Unlike many other programming languages (C, C++, Pascal, etc.), C# provides garbage collection. Your objects are automatically destroyed when you are done with them. You do not need to worry about cleaning up after your objects unless you use unmanaged resources. An unmanaged resource is an operating-system feature outside of the .NET Framework, such as a file handle or a database connection.
If you do control an unmanaged resource, you need to explicitly free that resource when you are done with it. Implicit control over this resource is provided with a destructor, which is called by the garbage collector when your object is destroyed. Note that this material is fairly advanced; it is included here for completeness.
You declare a C# destructor with a tilde as follows:
It is not legal to call a destructor explicitly — your destructor will be called by the garbage collector. If you do handle precious unmanaged resources (such as file handles) that you want to close and dispose of as quickly as possible, you ought to implement the IDisposable interface.
If you provide a Dispose() method, you should stop the garbage collector from calling your object's destructor. To stop the garbage collector, call the static method GC.SuppressFinalize(), passing in the this reference for your object. Your destructor can then call your Dispose() method.
For some objects, you'd rather have your clients call the Close() method. (For example, Close makes more sense than Dispose() for file objects.) You can implement this by creating a private Dispose() method and a public Close() method and having your Close() method invoke Dispose().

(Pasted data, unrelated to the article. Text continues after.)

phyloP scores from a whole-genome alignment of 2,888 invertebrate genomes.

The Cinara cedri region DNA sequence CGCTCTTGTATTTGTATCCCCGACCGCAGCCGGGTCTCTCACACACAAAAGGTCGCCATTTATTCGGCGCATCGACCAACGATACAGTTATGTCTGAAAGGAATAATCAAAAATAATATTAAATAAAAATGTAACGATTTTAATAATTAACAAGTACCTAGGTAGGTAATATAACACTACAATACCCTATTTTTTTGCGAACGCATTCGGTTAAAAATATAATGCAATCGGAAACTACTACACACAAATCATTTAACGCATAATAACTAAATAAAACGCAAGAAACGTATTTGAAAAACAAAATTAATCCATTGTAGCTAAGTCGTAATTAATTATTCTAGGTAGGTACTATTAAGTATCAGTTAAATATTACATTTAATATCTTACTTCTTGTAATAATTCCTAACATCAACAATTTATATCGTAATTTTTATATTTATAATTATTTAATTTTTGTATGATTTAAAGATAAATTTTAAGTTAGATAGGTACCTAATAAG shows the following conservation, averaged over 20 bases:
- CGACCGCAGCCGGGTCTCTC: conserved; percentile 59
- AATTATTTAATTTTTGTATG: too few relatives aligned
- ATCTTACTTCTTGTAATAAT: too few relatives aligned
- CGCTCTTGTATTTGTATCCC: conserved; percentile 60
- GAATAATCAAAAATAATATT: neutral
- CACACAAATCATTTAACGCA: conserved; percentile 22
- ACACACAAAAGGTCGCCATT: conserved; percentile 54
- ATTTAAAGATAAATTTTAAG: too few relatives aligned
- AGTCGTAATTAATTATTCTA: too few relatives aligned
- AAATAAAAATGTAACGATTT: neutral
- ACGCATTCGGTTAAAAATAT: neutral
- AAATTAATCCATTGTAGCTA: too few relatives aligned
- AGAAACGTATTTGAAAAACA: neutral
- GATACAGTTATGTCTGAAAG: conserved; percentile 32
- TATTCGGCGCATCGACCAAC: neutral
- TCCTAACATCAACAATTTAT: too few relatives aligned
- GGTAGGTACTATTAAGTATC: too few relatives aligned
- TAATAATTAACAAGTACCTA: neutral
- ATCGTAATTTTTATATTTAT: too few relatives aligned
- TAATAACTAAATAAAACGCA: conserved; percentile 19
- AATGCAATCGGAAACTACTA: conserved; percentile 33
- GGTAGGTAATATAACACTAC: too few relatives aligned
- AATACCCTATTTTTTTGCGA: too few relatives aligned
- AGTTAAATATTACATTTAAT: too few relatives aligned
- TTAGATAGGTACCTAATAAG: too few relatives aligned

Because you cannot be certain that your user will call Dispose() reliably, and because finalization is nondeterministic (i.e., you can't control when the GC will run), C# provides a using statement to ensure that Dispose() is called at the earliest possible time. The idiom is to declare which objects you are using and then to create a scope for these objects with curly braces. When the close brace is reached, the Dispose() method will be called on the object automatically.DAY 1 MICROSOFT DOT NET FRAME WORK
DAY 2 MICROSOFT DOT NET BASE CLASS LIBRARY
DAY 3 MICROSOFT DOT NET CLASSES AND STRECTURES
DAY 4 METHODS IN FRAME WORK
DAY 5 INPUT VALIDATIONS IN DOT NET PART ONE
DAY 6 INPUT VALIDATIONS IN DOT NET PART TWO
DAY 7 DATA TYPES IN DOT NET
DAY 8 DATA TYPES IN DOT NET PART TWO
DAY 9 IMPLEMENTING PROPERTIES IN DOT NET
DAY 10 DELEGATES AND EVENTS
DAY 11 OOPS INTRODUCTION
DAY 12 POLYMORPHISM
DAY 13 INHERITANCE AND POLYMORPHISM
DAY 14 EBUGGING TOOLS IN DOT NET
DAY 15 DEBUG AND TRACE IN CLASSES
DAY 16 UNIT TEST PLAN
DAY 17 EXCEPTIONS IN VISUAL STUDIO
DAY 19 ADO.NET INTRODUCTION
DAY 20 DATA ACCESSING IN DOT NET
DAY 21 DATA BASE OBJECTS